Casino Metrics Again and Again
But on the casino. I really meant that just keeping track of casino metrics could be a full time blog. I had some comments last week on the comparative payout rates here versus other venues. The Trib had their own piece on Tuesday looking at slots payout rates at the casino during its first weeks of operation. In both the general point thus far is that the local payout rates are right on par with what is going on elsewhere in the state.
Then the PG had a little piece yesterday about the initial revenues at the casino compared to forecasts. I didn't know that there was a proejction from the casino folks themselves expecting revenue of $427.8 million in the first year of operation. If nothing else that is an awfully precise projection for a business without any history in a new market. The PG story comments that if you extrapolate out those initial numbers, you get a first year revenues of $242 million. Of course it may be too early to extrapolate much of anything, though my presumption was that the the initial numbers would more likely be higher than the steady state for the year. I thought casinos have a bump from being new and after the initial buzz wears off you get something lower, but steadier.
But what is a good number? The $427.8 million may be a a decent number in the end, I really don't know. But before anyone knew who was going to get the casino license there were projections completed. One from a consultant hired to come up with a forecast came up with a pretty thoroughly backed up projection of first year revenues at $317 million. That might be right, that might be wrong, but the logic and data that got to that conclusion is all right there to go through if you are interested.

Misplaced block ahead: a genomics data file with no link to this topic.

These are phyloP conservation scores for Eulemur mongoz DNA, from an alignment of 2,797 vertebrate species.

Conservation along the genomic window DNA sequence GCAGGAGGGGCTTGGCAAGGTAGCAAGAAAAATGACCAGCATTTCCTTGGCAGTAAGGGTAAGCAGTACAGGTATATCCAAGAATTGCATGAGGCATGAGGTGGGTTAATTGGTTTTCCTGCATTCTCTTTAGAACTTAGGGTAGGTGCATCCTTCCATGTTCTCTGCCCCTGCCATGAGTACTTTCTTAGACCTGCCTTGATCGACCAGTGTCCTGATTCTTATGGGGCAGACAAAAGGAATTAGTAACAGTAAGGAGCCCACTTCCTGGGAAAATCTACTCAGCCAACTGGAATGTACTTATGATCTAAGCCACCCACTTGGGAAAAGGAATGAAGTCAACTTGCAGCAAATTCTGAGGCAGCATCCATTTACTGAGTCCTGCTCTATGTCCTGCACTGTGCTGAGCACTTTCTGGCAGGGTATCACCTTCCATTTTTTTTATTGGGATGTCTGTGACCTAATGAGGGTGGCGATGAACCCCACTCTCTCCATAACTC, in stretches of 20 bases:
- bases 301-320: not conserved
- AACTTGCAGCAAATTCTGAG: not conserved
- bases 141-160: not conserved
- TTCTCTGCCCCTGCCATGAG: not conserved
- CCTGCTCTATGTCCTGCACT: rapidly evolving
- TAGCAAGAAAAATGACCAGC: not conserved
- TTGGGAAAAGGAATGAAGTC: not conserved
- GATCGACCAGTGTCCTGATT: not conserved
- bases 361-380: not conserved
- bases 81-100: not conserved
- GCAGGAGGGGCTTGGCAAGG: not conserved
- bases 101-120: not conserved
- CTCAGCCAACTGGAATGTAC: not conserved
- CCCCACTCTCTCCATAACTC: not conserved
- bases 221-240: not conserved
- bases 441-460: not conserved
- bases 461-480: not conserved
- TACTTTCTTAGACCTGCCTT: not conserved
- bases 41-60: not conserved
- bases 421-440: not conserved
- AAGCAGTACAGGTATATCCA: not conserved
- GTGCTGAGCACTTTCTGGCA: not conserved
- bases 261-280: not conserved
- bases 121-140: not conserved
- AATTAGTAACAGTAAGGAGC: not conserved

I have no idea which projection will prove closer to reality. The very earliest indication is that the projections completed long before the casino license was even awarded might be the best. Amazing that. But we will keep track of how it goes in the future.
It all ties together with every other story in town. Pensions, Act 47, city budget and related miasmas around town.... Remember that current and future city budgets rely on a bunch of revenue from taxes on casino revenue. So if the revenues at the casino falls short, all those other problems are that much worse, if that is even possible. Both the city and the county are slated to get 2% of the casino's revenues or $10mil, whichever is larger. To get beyond the minimum, the casino would have to get over $500 million, or twice that of the initial PG extrapolation. I sense a new argument for table games.
and lest we forget, casino is also supposed to be making those payments to the Sports and Exhibition Authority to pay for the bonds that financed the new arena. As Fester reminds us, there are state guarantees tied up in there somehow.. but there was also the story that popped up recently and is one of those things that just gets forgotten about. The story was a tif of sorts between the SEA and the casino over when the payments were going to start. They somehow disagreed by a couple years. Their agreement as reported was that something needed to be worked out by August or else the state gaming board would get involved Today is what? The last work-day in August maybe? Did I miss some news on this?